This book makes the case that the US church has a great deal to learn from Latin-American immigrant congregations. No argument there. It points out the passion and enthusiasm of Hispanic Christians, notes their frequent transition from traditional Catholic roots to the authors’ Pentecostal traditions, and asserts that the Latino church offers a uniquely well-integrated representation of Christianity’s dual movement: upward (toward God) and outward (in service to people).
The co-authors are Assemblies of God pastor Dr. Robert Crosby, founder of Teaming Life ministries, and Samuel Rodriguez, a Pentecostal preacher born in America to Puerto Rican parents. Rodriguez founded and serves as president of the National Hispanic Christian Leadership Conference (NHCLC), formed in 2001 by unification of several Hispanic church networks. NHCLC currently self-identifies as the largest network of Latin American churches (with evangelical theology) in the US.
The authors tend to place white and black US churches at poles, with new immigrants offering a better, middle way:
In too many cases, the white church just wanted to give people “hope” and the black church just wanted to give them “help.” Today, Latinos are instead underlining the need to do both … (pg. 91)
As a reader (Anglo), I find myself frequently pained by the authors’ apparent inability to see that US Anglo churches could have been learning these same lessons for decades from the African-American church. I found it particularly painful when the authors suggested that the “brown” Latino church could function as a “bridge builder” between white and black in America (with the caveat that the black church owes an apology to Hispanic immigrants … page 194).
What I hear (again, as an Anglo reader) is that many American Anglos find it difficult – for reasons both cultural and historic – to learn from black Americans. So, having come to a place where Anglo church leaders acknowledge the weaknesses in their own movements, they will not look to the black church for lessons. They will look elsewhere.
I do not have the right to speak on behalf of African-American Christians. Therefore, only as an outside observer, I will say that this book feels like it encourages spiritual disrespect of long-time Americans. In my view, this spiritual disrespect parallels the professional disrespect we have frequently observed in the US as next-wave immigrants threaten to displace longer residents in the job market.
The response to professional challenges has been disrespect in the form of nativism, closing the ranks, and, at one time, employment notices that rejected outright applicants from particular countries. I fear that this elevation of an immigrant church over a long-standing church network with similar spiritual characteristics will function similarly as a disrespectful challenge that only serves to harden dividing lines.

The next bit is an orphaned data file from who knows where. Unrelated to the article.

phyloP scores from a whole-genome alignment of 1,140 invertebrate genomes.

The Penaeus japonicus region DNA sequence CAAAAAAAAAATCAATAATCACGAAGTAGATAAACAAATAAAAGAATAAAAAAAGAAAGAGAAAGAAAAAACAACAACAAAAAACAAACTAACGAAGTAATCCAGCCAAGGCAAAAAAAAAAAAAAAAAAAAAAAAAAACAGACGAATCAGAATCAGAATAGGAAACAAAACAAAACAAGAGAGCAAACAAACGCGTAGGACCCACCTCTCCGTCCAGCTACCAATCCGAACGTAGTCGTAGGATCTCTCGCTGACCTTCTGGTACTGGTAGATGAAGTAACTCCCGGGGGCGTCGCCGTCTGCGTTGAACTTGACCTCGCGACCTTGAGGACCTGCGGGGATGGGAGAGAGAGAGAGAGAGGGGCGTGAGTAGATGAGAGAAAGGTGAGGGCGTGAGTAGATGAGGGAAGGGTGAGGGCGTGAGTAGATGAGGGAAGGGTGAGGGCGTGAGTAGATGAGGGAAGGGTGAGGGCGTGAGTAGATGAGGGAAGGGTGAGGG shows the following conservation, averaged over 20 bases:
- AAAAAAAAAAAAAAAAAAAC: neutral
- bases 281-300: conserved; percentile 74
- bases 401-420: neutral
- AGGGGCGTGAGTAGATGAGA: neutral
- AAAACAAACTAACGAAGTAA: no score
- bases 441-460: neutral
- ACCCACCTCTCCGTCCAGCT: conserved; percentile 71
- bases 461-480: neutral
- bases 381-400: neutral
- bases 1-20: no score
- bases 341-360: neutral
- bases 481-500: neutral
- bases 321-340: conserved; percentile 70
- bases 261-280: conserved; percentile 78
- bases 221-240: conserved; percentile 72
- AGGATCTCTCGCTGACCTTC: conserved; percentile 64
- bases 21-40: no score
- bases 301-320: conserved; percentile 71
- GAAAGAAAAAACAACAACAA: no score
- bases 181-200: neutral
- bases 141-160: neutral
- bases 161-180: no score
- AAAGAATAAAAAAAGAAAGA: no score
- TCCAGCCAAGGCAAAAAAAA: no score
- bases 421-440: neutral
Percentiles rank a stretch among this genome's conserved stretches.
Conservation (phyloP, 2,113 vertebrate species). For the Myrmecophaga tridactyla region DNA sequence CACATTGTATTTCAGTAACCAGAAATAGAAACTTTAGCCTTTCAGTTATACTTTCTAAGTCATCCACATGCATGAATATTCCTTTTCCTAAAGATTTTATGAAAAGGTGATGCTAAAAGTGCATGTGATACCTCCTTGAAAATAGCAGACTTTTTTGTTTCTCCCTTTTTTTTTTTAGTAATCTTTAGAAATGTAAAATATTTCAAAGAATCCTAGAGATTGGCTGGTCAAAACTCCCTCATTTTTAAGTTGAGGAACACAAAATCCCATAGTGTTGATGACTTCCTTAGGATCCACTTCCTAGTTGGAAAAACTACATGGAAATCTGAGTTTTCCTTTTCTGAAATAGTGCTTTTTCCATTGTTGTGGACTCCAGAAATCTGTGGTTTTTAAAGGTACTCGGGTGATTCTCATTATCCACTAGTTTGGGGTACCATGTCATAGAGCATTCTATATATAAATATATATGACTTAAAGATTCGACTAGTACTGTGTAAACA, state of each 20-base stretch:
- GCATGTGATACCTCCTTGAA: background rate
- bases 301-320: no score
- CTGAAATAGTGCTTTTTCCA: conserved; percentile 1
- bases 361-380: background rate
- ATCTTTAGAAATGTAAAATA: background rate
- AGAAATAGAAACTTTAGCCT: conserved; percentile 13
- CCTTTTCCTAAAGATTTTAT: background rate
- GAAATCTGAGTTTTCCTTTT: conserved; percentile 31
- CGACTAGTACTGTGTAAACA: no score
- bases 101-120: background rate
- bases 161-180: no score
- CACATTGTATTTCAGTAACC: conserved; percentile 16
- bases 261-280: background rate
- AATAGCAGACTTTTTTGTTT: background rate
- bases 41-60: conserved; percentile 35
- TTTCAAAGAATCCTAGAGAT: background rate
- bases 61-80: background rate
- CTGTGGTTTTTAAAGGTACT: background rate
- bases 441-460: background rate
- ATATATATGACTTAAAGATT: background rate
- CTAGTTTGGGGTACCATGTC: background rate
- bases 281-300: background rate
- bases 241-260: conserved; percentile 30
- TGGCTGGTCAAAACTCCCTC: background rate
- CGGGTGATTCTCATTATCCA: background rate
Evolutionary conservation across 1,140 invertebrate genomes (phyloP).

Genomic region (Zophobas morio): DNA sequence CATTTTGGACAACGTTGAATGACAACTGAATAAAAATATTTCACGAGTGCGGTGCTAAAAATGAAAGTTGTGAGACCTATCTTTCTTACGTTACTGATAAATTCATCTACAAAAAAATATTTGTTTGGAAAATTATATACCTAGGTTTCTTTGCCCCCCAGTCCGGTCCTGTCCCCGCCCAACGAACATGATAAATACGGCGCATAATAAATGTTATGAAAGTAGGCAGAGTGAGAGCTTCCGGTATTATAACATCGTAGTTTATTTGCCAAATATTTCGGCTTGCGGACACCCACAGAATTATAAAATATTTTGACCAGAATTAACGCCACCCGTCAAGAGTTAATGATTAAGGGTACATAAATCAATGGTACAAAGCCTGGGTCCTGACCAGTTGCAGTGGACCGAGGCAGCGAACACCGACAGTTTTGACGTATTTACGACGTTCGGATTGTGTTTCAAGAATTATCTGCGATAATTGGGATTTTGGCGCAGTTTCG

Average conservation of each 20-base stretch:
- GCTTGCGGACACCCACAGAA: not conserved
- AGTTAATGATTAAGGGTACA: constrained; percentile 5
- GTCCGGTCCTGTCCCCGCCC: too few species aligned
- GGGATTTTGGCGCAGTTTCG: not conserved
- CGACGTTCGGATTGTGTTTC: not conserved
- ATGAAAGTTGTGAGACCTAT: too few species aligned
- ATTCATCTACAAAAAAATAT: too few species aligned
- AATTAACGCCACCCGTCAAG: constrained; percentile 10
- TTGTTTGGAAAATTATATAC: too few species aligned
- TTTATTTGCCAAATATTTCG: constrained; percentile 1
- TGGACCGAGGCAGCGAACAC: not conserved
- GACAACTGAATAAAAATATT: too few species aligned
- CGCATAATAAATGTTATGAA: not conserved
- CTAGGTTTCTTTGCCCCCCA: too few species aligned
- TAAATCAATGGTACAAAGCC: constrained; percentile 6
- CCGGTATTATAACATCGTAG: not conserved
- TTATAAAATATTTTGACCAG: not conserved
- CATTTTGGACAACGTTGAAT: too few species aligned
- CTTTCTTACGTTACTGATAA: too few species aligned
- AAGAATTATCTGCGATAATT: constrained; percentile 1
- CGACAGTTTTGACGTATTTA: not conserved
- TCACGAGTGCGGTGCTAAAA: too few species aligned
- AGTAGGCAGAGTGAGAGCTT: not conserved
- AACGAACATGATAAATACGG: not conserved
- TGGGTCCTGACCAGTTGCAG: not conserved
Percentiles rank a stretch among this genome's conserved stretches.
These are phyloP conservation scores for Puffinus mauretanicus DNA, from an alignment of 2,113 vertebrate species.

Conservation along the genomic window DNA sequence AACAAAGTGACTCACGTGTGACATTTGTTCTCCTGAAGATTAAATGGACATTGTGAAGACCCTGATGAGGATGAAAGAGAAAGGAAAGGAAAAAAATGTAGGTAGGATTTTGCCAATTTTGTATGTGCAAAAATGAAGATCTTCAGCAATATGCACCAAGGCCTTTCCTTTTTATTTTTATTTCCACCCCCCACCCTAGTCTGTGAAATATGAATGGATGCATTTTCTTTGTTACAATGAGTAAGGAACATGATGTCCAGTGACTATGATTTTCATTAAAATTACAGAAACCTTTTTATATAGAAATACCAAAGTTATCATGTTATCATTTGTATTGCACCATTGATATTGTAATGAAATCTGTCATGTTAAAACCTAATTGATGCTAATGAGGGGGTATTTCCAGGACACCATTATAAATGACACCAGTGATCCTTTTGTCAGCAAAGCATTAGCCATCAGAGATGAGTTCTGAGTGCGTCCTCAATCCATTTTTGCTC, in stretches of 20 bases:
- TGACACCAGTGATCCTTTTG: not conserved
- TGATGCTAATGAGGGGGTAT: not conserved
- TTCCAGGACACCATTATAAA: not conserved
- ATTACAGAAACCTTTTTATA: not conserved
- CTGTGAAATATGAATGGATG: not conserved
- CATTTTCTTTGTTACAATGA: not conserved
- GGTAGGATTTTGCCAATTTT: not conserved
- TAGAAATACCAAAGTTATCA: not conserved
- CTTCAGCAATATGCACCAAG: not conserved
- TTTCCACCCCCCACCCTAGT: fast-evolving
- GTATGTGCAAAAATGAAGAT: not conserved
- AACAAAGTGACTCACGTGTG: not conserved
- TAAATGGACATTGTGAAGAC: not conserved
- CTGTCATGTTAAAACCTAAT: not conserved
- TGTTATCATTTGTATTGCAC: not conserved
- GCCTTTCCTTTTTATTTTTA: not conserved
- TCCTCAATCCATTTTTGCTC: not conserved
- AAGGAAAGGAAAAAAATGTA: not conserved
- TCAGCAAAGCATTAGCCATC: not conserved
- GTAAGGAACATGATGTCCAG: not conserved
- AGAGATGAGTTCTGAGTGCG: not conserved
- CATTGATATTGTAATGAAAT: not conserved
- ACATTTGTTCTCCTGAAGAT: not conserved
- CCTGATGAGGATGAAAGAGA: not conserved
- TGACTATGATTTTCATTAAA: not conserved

[An aside that I hope helps to make my point: I recall a mischievous moment in a talk by psychologist Kenneth Pargament (Anglo), now emeritus at Bowling Green. After reviewing data about the differential impact of worship services on various populations (attending church causes greater positive change in the mental health of African-Americans than of Anglos, it turns out), he impishly suggested that maybe the difference happens because there’s “more God” at an African-American service. And then, he as he started to outline the differences he had observed in black and white worship experiences … you had to wonder if he was really kidding.]
While the authors acknowledge the impact on Latino Christians of having an Argentine pope, they don’t acknowledge the valuable foundation that a catechism upbringing may have provided these first-generation Catholic-to-Pentecostal Christians. They even use a linguistic bridge to these new Christians’ faith heritage by coining the term “Passio Dei” to describe an enthusiastic passion for God. Catholic Christians are, of course, familiar with the Latinate phrase “Passio Christi,” which describes the sufferings Jesus endured during the week leading up to the crucifixion.
For those inexperienced in cross-cultural communications, Chapter 9 offers a valuable introduction to one tool for bridging into “honor-shame” cultures (such as those from Latin America, most of the world and even much of the US outside the Anglo middle class) . Katie Rawson’s Crossing Cultures with Jesus provides more detail and extensive examples.
Based on the study questions, I would suggest that this book is best for church leaders, not laypeople.
Have some people underestimated the impact of Latino Evangelicals? What is the danger of relegating Latino Evangelicals to a ‘voting bloc’?” pg. 151
The perspective is almost entirely Pentecostal, and offers limited vantages from outside the Anglo and Hispanic communities. There’s only so much that can be done in 224 pages … still, I find myself wishing for more.
I received a free, prepublication copy of “When Faith Catches Fire” from Blogging for Books in exchange for my honest review.